Social Protection for Low-Income Workers: The Relationship between Employment Benefits and Public Assistance Programs
*Names in bold indicate Presenter
This study has been developed based on the theoretical concepts of the divided labor market in the United States, which involves segmentation and fragmented subsectors in the labor market. The segmented divisions in the labor market generally identify the level of individual skills and work experience. According to the dual labor market theory, the secondary labor market mainly involves economic inequality for the low-income workers with regard to earnings, employment benefits, and social and economic mobility. The characteristics in the labor market structure are also related to the differentiated social protection system in the U.S. While the workers with employment security and stability are usually protected through employment benefits and social insurance system, the unemployed and those with unstable and unsecured employment status often have difficulty due to insufficient social protection through the social and economic system.
This study looks into the structural features in the labor market and the social protection system in the U.S. and examines how employment, labor market factors, and social protection are related, focusing on the public assistance programs and the low-income workers in particular. The analyses for this study also include variations in the standard errors for covariates according to the variance types applied in the model.
Data and Research Method
This study utilizes the Survey Income and Program Participation (SIPP) for the panel 2008, conducted by the U.S. Census Bureau. To examine the proposed inquiries, this study applies multilevel modeling with the mixed effects including individual, household, and state levels. Using this research method, this study can classify the variations on the public benefit program participation among the low-income workers between households in the same state and between states.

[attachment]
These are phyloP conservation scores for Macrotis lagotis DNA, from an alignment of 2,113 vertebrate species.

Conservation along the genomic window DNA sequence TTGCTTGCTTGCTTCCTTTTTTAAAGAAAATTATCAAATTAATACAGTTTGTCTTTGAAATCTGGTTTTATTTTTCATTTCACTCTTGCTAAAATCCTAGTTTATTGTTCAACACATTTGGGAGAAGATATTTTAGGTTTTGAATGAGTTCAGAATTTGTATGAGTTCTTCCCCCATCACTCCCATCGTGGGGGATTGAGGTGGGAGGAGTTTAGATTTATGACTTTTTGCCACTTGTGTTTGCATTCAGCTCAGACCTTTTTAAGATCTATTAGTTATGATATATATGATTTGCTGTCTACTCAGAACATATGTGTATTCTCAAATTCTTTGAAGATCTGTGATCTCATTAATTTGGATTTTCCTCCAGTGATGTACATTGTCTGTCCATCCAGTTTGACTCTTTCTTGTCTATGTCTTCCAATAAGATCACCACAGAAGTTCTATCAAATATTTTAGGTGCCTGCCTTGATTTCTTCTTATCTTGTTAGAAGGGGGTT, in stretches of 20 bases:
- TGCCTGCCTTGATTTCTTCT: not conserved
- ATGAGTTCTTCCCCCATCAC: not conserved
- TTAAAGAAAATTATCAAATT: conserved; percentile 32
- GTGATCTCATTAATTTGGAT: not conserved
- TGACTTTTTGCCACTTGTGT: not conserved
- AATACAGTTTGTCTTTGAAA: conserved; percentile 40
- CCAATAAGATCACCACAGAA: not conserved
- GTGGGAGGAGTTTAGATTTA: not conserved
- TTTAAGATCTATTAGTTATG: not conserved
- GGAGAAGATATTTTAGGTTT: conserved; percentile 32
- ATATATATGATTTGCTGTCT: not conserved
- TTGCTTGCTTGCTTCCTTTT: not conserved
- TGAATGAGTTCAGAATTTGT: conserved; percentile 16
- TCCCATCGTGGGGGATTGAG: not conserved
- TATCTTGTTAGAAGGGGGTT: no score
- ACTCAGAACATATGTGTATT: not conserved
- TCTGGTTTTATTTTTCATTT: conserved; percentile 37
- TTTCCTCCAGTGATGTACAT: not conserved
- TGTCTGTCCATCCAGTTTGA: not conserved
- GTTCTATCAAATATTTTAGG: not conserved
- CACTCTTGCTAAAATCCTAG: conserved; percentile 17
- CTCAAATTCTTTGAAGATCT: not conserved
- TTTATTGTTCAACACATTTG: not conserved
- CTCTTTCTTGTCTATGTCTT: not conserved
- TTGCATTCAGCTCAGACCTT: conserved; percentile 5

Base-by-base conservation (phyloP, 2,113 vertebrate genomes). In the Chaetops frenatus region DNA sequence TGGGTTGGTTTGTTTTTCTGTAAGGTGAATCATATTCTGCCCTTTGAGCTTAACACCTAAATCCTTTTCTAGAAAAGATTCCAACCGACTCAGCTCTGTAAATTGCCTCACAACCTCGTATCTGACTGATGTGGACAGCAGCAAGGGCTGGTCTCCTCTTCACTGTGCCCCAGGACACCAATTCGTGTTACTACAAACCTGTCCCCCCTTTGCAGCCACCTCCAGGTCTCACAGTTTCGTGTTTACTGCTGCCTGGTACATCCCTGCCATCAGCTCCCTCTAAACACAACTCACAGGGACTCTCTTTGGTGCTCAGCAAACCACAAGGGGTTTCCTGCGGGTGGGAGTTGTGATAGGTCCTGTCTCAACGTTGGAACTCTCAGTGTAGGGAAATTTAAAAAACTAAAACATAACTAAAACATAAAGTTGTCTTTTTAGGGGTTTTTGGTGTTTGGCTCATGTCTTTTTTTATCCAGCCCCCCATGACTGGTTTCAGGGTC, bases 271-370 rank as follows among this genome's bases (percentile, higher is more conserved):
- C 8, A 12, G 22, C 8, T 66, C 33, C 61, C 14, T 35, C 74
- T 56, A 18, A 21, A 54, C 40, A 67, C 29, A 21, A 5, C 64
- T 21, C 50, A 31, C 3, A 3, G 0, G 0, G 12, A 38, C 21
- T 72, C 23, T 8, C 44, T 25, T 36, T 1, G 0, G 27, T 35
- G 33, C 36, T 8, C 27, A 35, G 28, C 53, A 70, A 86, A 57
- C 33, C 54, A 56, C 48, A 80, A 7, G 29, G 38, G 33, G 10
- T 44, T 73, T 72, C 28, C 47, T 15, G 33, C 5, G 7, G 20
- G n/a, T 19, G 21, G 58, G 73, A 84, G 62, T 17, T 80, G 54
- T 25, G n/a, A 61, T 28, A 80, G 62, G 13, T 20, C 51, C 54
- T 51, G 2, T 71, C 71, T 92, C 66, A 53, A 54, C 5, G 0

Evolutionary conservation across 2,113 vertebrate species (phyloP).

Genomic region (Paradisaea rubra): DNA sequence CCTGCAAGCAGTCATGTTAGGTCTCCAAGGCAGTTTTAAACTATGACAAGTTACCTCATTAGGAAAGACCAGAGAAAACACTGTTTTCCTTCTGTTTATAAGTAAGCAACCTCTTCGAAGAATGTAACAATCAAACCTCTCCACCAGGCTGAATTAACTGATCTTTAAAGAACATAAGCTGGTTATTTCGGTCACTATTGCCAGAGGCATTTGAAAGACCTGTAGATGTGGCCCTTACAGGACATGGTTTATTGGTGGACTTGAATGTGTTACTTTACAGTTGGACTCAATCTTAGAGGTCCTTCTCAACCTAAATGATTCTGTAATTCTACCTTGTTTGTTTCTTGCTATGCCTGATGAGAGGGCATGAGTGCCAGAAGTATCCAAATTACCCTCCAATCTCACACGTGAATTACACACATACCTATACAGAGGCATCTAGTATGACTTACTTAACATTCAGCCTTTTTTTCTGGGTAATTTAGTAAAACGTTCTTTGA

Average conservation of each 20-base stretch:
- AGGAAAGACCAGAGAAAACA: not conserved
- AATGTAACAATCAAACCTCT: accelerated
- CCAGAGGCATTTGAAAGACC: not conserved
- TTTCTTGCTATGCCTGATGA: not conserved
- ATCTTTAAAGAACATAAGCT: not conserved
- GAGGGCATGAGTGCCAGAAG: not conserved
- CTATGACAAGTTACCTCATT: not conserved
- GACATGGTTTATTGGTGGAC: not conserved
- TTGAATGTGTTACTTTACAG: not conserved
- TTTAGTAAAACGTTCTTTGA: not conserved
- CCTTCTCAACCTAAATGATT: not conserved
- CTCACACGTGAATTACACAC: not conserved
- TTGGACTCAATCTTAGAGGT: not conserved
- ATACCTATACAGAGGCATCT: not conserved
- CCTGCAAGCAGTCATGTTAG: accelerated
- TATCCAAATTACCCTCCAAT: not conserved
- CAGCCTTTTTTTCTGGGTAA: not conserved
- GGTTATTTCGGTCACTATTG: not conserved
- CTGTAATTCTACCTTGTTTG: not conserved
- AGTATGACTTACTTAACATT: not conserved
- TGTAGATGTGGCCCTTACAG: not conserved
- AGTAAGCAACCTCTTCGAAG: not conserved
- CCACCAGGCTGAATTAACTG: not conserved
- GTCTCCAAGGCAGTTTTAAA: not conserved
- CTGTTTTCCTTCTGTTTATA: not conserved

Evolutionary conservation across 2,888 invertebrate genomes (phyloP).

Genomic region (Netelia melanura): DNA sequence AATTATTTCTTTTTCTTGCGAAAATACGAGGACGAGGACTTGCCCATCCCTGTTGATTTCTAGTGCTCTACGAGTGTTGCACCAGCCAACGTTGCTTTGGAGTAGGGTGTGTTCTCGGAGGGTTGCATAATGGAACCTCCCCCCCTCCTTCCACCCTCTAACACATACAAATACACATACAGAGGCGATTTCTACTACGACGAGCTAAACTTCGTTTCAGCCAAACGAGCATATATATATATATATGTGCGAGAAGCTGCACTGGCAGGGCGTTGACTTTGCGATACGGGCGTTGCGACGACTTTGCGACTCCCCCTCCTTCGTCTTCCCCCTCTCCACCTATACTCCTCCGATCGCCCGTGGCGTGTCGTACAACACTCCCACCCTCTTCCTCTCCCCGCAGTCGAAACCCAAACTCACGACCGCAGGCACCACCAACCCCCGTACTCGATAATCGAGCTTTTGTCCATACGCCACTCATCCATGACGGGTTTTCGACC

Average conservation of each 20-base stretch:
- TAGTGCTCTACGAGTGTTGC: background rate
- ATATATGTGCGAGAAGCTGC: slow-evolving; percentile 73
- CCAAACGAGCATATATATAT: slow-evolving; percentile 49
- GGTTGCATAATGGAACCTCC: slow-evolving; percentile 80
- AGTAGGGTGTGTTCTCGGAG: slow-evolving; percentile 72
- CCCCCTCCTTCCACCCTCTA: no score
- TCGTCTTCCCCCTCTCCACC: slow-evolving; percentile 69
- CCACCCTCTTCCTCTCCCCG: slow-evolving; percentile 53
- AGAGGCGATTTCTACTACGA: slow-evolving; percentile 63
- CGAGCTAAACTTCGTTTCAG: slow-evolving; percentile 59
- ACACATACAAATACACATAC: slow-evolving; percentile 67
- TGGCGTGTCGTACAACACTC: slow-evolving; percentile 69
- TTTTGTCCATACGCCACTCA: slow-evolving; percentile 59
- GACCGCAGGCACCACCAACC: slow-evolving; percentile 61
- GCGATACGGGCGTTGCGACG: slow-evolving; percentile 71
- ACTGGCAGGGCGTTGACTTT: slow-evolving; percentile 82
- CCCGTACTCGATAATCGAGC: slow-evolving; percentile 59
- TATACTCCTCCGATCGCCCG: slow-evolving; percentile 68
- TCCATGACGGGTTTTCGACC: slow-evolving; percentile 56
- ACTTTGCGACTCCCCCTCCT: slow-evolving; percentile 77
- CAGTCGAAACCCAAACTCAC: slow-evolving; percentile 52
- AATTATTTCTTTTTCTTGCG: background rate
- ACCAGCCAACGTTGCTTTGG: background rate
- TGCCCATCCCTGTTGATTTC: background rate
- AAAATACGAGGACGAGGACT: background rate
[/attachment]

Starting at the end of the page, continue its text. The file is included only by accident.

Based on the results from the analyses, the low-income workers who had health insurance coverage through employers are less likely to participate in the public benefit programs, about 84 percent lower than those who did not have health insurance provided from their employers. Similarly, among the low-income workers, those who had pension or retirement plans covered by employers are less likely to participate in the public benefit programs, about 31.4 percent lower, in comparison with those who did not have retirement plans covered by employers. The results of this study also show some other significant findings regarding the association between labor market components, individual characteristics, and public program participation among low-income workers.
This study shows that the low-income workers’ participation in the public benefit programs can be associated with specific labor market segmentation and other features in the labor market. In particular, the availability of the employment benefits for the low-income workers is important to understand the individual choice to participate in the public benefit programs. Therefore, this study suggests that the policymakers need to consider how to allocate the responsibilities for social protection between government and employers in the labor market. In addition, it addresses possible limitation in using a secondary dataset and certain statistical methods for the analyses to examine research questions.